When it comes to handstand there is no better place to start than your hands!
Sure, it seems pretty obvious. However the hands are sometimes an afterthought for students whose minds are preoccupied with trying to get their bottom to float above their head.
For the frequent flyer however (see inspiring photo to your left of my teacher Krista Cahill by the incredible photographer Jasper Johal) the hands and wrists always come first when attempting handstand!
Like anything, it’s best to start at the bottom and work up. In this case the foundation is your hands and like any good foundation it must be laid properly.
The worst possible news for a house is having cracks in its foundation and the worst news for a handstand are poorly positioned hands. (A close second is a poorly positioned attitude, actually a bad attitude is worse…but I digress)
At any rate you are headed for trouble fast if you don’t get your digits and palms properly set up, so listen close future flyers!
- Place your hands shoulders width apart with your hands slightly turned out.
- Spread your fingers wide apart. Reach the fingers forward and apart to spread the weight evenly. Uneven weight causes problems for the wrist. Your fingers should spread evenly away from the palm like the spokes on a wagon wheel.
- Pay special attention to your index finger and thumb rooting down into the mat.
- Then with your hands firmly planted on your sticky mat try to squeeze them towards one another like you are trying to wrinkle your mat between your hands. The mat will not actually wrinkle but this action engages the muscles of the hands, forearms and biceps creating stability.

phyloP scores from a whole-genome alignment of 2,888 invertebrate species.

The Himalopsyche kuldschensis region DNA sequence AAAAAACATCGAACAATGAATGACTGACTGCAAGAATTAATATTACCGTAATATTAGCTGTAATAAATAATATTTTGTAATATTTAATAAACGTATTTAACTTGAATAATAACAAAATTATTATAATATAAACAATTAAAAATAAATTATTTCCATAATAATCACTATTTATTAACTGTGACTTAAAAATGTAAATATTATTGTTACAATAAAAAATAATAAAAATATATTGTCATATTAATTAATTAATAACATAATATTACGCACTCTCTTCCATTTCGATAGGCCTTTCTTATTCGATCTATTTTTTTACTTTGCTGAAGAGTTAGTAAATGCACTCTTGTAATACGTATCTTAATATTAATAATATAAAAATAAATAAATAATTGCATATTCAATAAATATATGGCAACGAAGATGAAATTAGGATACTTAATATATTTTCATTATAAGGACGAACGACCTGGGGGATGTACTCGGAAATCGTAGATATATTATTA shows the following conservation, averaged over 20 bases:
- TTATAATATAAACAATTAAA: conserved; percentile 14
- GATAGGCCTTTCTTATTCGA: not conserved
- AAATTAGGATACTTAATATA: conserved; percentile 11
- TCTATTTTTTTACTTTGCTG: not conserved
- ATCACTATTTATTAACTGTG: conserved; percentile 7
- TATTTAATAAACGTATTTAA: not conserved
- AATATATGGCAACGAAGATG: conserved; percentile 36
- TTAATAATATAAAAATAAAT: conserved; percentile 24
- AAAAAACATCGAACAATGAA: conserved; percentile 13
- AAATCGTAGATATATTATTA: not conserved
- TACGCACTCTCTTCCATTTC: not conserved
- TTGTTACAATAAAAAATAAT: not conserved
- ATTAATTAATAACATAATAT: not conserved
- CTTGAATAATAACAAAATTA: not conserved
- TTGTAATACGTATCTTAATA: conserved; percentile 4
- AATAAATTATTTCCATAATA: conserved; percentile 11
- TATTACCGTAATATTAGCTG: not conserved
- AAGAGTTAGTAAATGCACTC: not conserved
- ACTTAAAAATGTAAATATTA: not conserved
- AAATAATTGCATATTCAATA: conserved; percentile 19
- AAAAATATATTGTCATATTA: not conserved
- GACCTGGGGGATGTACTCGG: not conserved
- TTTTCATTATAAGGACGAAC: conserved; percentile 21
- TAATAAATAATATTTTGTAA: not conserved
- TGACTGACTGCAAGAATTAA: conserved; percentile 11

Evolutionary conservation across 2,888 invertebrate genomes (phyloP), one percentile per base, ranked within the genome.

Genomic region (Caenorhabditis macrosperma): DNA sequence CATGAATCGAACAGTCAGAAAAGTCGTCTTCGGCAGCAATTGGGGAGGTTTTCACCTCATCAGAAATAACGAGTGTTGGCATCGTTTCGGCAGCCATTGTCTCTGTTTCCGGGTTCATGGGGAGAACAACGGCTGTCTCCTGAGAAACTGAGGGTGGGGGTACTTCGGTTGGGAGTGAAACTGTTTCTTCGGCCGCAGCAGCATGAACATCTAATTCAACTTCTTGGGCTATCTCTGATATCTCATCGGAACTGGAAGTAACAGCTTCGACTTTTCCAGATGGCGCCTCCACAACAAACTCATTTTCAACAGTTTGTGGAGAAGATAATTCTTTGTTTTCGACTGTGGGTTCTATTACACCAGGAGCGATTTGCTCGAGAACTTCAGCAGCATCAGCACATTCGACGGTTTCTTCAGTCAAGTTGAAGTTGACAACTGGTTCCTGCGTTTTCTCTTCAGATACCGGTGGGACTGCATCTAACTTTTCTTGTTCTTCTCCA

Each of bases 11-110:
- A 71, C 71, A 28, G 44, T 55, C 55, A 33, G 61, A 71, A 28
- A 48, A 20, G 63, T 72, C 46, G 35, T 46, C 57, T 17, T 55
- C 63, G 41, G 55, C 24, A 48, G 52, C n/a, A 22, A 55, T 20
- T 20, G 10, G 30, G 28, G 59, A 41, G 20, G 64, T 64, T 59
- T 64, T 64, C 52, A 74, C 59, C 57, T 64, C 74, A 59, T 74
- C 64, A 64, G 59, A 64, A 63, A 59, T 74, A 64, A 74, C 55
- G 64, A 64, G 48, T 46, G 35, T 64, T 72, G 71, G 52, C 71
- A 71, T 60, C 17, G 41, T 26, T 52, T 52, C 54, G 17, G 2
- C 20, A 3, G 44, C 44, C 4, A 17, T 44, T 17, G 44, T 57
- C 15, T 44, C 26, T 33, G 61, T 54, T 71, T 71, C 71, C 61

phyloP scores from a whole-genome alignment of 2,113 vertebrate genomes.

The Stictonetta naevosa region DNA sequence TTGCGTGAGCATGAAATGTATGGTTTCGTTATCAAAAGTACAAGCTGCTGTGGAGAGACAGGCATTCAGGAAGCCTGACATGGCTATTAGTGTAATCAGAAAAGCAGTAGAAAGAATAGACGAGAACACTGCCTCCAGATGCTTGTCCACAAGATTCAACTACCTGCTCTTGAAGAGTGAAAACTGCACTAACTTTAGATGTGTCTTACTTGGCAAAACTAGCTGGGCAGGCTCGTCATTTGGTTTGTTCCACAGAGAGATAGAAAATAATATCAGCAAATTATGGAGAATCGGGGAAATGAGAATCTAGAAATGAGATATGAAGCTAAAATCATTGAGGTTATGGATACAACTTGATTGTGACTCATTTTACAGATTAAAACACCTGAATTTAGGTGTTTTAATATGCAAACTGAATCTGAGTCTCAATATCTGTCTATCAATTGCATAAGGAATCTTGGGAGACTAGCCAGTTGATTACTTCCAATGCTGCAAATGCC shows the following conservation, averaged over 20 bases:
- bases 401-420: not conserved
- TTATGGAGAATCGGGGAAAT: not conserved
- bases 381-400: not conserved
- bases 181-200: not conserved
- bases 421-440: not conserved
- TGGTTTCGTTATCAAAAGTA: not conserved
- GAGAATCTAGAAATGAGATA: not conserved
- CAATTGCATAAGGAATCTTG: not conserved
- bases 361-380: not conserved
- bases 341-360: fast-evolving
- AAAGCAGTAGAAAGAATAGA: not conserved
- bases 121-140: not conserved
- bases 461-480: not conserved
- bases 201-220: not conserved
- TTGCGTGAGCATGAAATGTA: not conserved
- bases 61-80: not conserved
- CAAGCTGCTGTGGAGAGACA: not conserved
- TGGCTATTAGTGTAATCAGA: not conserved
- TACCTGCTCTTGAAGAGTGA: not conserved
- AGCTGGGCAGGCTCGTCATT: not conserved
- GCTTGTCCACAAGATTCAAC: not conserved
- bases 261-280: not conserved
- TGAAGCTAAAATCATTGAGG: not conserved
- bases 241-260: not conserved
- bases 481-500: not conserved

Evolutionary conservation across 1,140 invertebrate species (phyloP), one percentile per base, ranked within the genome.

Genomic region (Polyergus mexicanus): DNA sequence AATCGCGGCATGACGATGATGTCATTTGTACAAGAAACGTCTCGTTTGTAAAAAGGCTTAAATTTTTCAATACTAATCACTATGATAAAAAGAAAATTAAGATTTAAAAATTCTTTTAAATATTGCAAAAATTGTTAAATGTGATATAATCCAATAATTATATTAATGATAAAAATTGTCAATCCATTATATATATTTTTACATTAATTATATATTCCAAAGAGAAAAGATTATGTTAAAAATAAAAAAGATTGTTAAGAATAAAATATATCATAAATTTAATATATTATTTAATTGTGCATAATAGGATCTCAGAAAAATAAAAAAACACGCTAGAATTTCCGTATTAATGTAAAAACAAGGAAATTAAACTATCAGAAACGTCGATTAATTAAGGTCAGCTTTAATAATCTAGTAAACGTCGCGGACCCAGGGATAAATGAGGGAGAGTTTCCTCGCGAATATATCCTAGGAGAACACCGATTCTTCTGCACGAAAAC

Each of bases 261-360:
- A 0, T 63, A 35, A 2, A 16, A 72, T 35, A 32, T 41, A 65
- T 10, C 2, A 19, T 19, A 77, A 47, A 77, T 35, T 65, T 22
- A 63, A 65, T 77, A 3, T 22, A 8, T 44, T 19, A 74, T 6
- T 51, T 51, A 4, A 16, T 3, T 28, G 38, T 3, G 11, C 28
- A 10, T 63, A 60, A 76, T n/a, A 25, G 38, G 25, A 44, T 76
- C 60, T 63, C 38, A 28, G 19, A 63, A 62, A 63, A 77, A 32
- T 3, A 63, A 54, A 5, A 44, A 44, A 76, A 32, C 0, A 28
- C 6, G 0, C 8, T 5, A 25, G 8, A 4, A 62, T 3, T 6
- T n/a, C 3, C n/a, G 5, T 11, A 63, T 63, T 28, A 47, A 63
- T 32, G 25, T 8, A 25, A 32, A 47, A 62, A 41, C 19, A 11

- Push into your hands! Trust that they will hold the weight of your body. (Be mindful however not to push out of your shoulders, keep your collarbones wide and your shoulder blades firmly planted on your upper back! More about that later)
- Do not let the wrists lift! As you jump from the back of the mat it’s tough not to let the wrists lift, but do your best. I took a workshop with master ashtangi David Swenson and he kept saying over and over again to “put the weight in your hands”. This is key! Imagine your hands are cemented to the floor, make them super heavy as you practice jumping into handstand!
- Grip with your fingertips. Think of them as your emergency brakes. These little guys will help you not to “Go flying over the handlebars” as my teacher Brock Cahill likes to say. (Your primary brakes are your core and serratus anterior muscle. Secondary are your forearms and fingertips.)
Happy Handstanding Yogis!
- Dolphin Pose Variation – The Dynamic Duo External Rotation and Strong Forearms! (kukhahnyoga.com)
- Breathe Into The Fear (theviewfrommymat.com)